Esslingen am Neckar Is A Pretty Little Town With Character

Entering the medieval town of Esslingen am Neckar over the stone Pleinsau bridge (one of the oldest in Germany), you have started your journey back in time. The old Pleinsau Gate nearby — which all traffic had to pass through to enter the town — dominates one side of town. The defensive Burg (castle) and old city walls retain their ancient effect on the other.

Heading next over the Inner Bridge (which looks more like a street really), you will find a small chapel perched mid way. These buildings are common on older bridges throughout Germany and are all dedicated to St Nicolaus — the patron saint of skippers and rafters.

Today, however, this one here in Esslingen acts as a war memorial.

As you stroll further into the center of the old town you will find a myriad of streets and houses dating back to medieval times. Old merchant houses have given way to the carpet of tables and chairs of the numerous street cafes — filling the spacious plazas with activity. Nearby, you can still find the majestic Stadkirche (town church) dating from the 9th century declaring the towns Marktplatz as the center of the community.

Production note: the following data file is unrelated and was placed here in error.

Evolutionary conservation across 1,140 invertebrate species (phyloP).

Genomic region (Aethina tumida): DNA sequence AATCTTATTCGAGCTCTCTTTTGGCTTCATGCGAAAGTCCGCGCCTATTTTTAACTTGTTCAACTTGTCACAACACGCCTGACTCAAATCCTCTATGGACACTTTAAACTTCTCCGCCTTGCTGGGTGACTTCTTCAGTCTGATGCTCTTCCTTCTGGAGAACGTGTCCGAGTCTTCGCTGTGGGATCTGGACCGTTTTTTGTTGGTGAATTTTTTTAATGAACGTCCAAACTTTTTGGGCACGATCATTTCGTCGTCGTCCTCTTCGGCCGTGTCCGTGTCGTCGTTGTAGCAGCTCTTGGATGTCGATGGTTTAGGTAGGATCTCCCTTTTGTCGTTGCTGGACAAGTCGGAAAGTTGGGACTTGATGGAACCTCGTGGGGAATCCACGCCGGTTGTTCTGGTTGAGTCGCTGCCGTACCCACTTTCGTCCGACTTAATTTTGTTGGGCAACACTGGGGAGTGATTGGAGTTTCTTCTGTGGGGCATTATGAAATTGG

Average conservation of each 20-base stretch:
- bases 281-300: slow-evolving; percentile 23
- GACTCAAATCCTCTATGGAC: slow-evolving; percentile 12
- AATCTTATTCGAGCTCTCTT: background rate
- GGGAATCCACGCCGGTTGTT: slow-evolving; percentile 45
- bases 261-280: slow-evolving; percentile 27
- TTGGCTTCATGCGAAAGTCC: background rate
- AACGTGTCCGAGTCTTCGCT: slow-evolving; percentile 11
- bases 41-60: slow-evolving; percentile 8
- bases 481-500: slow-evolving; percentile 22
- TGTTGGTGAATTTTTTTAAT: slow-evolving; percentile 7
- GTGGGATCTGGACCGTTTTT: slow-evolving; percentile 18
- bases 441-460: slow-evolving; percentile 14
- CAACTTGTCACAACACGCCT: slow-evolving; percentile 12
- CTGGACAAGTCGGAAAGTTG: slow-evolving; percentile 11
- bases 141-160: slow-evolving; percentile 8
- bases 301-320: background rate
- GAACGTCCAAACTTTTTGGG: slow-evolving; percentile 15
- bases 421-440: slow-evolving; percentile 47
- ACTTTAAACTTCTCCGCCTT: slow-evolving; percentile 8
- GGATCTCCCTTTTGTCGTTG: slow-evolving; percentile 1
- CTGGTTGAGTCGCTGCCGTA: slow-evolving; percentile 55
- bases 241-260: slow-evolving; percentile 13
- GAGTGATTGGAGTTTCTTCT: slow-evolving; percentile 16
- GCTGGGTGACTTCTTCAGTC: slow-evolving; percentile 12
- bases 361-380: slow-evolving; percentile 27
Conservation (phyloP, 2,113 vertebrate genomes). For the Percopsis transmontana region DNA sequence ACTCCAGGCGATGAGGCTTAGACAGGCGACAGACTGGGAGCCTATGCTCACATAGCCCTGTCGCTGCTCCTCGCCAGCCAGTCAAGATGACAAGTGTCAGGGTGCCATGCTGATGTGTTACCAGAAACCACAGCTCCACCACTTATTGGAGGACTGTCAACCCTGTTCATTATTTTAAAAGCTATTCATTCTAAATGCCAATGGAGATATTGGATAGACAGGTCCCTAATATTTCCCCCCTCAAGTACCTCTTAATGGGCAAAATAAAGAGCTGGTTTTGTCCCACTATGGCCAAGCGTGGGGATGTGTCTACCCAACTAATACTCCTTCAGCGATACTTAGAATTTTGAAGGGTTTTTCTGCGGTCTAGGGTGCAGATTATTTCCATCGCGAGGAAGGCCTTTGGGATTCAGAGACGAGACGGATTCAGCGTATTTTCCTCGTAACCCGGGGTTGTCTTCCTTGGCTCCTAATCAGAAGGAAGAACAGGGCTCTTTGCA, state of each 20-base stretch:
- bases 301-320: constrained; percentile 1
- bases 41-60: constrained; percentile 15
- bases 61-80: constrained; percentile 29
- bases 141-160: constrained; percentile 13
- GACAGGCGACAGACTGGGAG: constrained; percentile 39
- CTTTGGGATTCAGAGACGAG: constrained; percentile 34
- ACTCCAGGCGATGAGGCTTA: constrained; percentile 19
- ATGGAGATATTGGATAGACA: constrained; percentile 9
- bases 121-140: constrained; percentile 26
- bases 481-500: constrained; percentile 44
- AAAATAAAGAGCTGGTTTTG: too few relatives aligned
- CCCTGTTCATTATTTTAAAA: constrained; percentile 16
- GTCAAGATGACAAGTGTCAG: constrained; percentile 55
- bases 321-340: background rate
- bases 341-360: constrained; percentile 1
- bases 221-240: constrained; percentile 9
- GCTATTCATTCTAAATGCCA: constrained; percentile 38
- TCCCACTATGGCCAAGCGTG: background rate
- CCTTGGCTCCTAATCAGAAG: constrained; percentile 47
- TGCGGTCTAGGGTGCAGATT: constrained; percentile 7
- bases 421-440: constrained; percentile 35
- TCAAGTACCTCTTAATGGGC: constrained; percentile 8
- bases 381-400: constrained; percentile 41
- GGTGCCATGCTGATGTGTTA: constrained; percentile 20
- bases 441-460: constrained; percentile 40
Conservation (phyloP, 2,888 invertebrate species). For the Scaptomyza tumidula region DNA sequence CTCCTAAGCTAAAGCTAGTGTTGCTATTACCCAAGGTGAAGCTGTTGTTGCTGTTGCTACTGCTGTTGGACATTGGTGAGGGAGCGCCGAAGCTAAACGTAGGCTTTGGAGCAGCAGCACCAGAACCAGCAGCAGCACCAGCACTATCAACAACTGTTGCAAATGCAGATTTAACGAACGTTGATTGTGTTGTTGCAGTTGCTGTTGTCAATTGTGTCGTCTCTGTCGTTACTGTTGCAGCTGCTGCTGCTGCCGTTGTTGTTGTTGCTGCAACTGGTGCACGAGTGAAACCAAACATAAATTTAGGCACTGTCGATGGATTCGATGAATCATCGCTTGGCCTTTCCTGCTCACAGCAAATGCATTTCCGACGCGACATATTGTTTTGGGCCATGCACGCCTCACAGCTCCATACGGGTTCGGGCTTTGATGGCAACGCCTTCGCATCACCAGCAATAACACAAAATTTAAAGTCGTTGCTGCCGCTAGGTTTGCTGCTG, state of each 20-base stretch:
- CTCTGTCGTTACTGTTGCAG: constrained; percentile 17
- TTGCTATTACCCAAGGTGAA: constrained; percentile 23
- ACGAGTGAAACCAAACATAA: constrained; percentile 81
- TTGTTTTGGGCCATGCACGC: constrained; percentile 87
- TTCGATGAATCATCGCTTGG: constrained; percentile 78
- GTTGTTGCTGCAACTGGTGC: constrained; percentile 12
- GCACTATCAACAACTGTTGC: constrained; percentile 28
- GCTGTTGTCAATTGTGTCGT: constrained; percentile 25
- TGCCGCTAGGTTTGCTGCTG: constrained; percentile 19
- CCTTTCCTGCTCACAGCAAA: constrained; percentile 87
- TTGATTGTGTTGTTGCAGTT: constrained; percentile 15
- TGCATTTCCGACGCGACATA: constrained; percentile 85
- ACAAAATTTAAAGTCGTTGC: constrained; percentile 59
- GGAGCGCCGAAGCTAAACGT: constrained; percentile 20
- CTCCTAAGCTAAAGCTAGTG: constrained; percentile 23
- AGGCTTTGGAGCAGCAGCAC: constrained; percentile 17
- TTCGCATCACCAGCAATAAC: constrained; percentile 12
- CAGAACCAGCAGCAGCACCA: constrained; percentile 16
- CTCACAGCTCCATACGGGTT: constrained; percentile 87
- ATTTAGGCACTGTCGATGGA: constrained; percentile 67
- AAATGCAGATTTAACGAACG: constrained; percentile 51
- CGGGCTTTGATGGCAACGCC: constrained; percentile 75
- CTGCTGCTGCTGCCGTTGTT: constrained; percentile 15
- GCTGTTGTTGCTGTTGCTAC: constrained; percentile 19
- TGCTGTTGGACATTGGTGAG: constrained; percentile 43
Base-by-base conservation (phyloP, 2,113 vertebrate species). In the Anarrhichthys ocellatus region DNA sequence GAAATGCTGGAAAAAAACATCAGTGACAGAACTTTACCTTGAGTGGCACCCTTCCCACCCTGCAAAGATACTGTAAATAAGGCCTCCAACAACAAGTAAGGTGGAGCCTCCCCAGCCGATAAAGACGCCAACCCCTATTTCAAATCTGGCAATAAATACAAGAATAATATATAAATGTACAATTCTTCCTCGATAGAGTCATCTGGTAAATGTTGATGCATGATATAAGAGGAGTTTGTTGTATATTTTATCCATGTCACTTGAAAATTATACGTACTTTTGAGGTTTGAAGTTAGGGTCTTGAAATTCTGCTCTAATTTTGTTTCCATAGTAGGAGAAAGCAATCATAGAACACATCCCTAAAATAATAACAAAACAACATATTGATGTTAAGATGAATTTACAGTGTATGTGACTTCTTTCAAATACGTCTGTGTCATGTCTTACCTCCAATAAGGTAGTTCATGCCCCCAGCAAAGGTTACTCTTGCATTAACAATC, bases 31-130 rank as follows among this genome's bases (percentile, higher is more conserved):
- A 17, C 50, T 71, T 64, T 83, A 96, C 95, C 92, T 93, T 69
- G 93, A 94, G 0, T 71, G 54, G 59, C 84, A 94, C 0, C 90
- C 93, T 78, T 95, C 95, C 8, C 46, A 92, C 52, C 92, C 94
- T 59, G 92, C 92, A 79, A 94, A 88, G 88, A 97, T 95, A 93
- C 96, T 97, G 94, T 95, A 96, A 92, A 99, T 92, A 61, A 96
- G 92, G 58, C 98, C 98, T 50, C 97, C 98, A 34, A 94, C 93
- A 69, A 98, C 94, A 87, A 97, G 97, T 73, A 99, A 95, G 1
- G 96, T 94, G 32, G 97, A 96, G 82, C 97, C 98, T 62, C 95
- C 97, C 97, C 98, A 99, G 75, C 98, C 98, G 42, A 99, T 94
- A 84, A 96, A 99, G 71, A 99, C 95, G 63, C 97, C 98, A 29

Strohstraße (Straw Street) and Hafenmarkt (Potters Market) are both used for festivals and theater throughout the year. Both are very relaxed and a great place to stop for lunch.

If the weather is not too good, you could always pop in to the Yellow house museum to delve further into the town’s long history.

There was a great fire in Esslingen in 1701. So many buildings — like the County Court House and the Würtembergische Landesbühne theater — were rebuilt afterwards. These buildings have their own beautiful designs and are a world away from the tiny original buildings in the Altstadt.

If, however, you fancy a change of scenery, stroll down the steps onto the Maille — a strip of green lawn between the man-made channels that run under the Inner Bridge we passed earlier. In the summer months you could dip your toes in the cool fountain here, or investigate the water wheels that control the flow of the Neckar and contemplate all the other people who have sat right where you are today.

 

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